Nearly 500,000 people are currently detained pretrial in jails around the United States, in part due to high bail amounts set by the judicial system that individuals cannot afford. That is a six-fold increase in the U. S. pretrial population from the 1970s, when it was closer to 83,000 people detained. Bail is money required in exchange for release from jail while one awaits trial.

With bail costs rising, it has been difficult for individuals and their loved ones to afford paying a court directly for the full bail amount. Instead, they have increasingly turned to for-profit bail bond companies to secure pretrial release, and the industry has proliferated around the country in response, often with little oversight or regulation. In utilizing these companies, families must pay a non-refundable down payment, or premium, of typically 10% of the total bail amount.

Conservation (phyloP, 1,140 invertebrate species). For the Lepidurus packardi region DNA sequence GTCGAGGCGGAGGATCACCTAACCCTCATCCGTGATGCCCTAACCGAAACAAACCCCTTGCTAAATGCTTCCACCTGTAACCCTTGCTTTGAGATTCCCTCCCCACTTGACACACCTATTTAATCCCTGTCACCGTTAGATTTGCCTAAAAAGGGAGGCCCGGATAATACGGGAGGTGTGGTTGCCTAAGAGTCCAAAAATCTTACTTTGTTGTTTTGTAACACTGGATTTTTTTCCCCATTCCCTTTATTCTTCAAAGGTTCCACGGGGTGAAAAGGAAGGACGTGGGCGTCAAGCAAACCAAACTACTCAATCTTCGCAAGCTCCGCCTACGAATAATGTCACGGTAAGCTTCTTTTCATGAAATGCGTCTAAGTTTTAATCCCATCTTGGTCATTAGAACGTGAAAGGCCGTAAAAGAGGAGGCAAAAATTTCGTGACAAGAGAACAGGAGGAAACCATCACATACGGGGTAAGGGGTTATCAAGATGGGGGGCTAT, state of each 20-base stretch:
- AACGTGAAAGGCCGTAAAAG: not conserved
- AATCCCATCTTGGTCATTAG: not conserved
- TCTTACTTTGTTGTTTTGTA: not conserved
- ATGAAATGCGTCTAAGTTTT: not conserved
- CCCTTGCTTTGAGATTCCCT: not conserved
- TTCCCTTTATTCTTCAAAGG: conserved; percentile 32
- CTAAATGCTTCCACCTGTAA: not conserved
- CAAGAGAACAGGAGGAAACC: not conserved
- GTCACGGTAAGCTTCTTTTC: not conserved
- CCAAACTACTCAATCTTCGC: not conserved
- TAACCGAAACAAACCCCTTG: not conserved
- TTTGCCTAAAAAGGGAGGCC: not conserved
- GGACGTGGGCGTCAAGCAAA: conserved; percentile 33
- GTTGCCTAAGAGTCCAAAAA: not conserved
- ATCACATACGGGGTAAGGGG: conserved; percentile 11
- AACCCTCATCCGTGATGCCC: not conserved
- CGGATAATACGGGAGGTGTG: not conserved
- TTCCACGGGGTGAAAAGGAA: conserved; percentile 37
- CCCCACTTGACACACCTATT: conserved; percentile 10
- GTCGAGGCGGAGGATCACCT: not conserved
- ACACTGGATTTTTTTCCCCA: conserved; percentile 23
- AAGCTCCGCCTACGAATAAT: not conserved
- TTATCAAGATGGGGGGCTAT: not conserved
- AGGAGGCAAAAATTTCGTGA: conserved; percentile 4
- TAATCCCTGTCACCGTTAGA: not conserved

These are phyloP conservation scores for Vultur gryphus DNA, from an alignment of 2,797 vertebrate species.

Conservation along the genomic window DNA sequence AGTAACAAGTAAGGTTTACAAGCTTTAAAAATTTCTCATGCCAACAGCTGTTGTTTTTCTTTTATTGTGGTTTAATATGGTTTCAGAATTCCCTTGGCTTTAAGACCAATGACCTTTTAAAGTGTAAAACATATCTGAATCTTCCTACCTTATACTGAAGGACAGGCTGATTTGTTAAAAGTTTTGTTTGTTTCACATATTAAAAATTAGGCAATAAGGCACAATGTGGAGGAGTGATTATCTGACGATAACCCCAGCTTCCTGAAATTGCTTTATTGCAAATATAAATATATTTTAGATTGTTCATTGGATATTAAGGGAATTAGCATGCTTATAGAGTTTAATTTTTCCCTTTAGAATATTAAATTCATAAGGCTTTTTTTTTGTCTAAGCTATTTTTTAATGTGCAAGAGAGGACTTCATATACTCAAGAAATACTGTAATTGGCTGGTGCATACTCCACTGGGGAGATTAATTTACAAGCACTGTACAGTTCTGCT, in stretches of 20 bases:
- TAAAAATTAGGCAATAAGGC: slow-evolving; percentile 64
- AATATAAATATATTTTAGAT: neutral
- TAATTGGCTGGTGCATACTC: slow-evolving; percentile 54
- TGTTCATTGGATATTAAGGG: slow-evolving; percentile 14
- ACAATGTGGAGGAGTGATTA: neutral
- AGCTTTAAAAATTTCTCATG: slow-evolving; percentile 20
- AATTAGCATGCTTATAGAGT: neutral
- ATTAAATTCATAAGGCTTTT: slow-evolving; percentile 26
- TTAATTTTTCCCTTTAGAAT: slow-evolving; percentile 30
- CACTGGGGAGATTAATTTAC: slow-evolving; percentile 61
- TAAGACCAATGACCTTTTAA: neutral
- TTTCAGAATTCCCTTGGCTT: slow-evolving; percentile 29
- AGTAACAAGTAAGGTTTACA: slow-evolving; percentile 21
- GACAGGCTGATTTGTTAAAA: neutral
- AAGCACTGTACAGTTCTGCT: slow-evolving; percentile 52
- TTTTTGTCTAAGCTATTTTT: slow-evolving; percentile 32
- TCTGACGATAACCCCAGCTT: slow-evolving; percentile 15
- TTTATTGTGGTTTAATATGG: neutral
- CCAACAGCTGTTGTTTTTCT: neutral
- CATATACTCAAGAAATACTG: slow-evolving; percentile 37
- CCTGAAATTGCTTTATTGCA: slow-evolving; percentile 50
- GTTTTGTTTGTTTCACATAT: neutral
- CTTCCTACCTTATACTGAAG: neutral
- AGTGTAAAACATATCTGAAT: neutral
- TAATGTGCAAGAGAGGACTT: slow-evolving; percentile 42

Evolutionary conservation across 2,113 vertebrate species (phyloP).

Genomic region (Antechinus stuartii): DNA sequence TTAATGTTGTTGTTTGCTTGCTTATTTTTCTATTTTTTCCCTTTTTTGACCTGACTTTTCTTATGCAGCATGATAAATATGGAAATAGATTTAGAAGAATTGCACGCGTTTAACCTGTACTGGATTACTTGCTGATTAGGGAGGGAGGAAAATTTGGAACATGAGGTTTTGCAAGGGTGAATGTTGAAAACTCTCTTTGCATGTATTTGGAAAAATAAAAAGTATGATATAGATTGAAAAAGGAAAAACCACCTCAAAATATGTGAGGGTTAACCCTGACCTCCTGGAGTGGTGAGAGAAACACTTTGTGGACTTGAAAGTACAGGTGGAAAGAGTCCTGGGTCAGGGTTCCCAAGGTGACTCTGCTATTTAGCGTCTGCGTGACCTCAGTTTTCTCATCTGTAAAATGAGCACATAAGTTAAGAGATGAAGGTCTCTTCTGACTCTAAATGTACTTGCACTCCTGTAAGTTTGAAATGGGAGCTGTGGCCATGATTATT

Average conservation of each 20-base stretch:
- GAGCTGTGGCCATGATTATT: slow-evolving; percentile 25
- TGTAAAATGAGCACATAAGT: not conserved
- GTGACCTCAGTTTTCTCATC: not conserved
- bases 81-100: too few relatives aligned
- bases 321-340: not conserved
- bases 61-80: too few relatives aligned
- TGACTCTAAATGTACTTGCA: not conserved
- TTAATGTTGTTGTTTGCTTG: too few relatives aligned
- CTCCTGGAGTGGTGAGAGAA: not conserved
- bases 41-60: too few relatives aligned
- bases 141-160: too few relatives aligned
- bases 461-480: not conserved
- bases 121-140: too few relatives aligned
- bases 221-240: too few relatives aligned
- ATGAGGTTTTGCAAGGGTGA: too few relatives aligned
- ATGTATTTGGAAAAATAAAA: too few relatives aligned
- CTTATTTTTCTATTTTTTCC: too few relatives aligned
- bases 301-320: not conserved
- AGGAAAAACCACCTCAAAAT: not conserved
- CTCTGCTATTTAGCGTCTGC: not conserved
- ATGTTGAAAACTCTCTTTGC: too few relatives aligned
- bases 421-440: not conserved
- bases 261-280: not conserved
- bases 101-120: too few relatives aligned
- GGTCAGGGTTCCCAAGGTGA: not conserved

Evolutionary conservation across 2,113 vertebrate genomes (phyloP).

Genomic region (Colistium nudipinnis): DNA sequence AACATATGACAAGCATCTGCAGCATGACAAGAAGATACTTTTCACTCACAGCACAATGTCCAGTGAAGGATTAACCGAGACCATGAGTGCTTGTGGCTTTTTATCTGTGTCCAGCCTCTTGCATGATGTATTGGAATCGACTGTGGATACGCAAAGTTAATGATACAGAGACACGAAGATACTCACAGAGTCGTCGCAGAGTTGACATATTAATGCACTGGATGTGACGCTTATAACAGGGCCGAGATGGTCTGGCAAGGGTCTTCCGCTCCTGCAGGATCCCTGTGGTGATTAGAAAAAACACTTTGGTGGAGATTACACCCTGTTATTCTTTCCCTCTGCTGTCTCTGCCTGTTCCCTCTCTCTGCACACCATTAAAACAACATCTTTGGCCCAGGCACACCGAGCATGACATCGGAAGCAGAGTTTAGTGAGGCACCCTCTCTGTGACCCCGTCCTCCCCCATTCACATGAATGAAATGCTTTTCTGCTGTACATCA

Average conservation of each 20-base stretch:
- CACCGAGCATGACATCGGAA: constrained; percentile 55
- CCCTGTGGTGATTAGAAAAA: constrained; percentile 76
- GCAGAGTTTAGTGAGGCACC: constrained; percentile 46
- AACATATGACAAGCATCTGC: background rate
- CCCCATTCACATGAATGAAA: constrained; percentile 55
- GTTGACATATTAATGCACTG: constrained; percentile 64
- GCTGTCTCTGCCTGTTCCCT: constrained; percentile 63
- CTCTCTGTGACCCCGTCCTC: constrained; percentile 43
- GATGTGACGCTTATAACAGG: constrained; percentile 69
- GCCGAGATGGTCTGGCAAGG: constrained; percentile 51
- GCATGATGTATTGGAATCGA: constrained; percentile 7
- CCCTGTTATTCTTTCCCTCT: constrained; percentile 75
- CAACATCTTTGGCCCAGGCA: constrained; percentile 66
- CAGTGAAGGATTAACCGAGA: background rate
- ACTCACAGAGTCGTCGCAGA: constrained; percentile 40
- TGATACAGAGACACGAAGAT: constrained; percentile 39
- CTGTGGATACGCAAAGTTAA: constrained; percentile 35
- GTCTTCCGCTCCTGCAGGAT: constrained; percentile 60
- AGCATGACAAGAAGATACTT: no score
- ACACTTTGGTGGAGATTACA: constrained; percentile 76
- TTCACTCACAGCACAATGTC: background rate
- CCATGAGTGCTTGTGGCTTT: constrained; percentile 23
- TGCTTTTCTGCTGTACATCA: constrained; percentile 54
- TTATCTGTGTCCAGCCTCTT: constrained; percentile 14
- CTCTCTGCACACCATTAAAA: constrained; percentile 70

Racial disparities manifest in who is held pretrial. Black and Latino individuals make up 62.6% of the country’s pretrial population, compared to 31% of white individuals. Given that Black and Latino people are overrepresented in the U.S. pretrial system and hold less wealth compared to their white counterparts due to structural inequality and discrimination, the ripple effects on their household finances after securing a bail bond can be devastating to families.

In this paper, CRL examines these ripple effects within California, and specifically the San Francisco Bay Area. This report builds on the legacy of previous research and advocacy to explore how the bail bond system’s existence impacts finances and contributes to the racial wealth gap in low-income communities and communities of color. Focusing on the experiences of impacted individuals who have secured pretrial release and are living in Alameda, Contra Costa, and San Francisco Counties, this project sheds light on the impact paying for bail has on household finances as a burdensome consumer debt.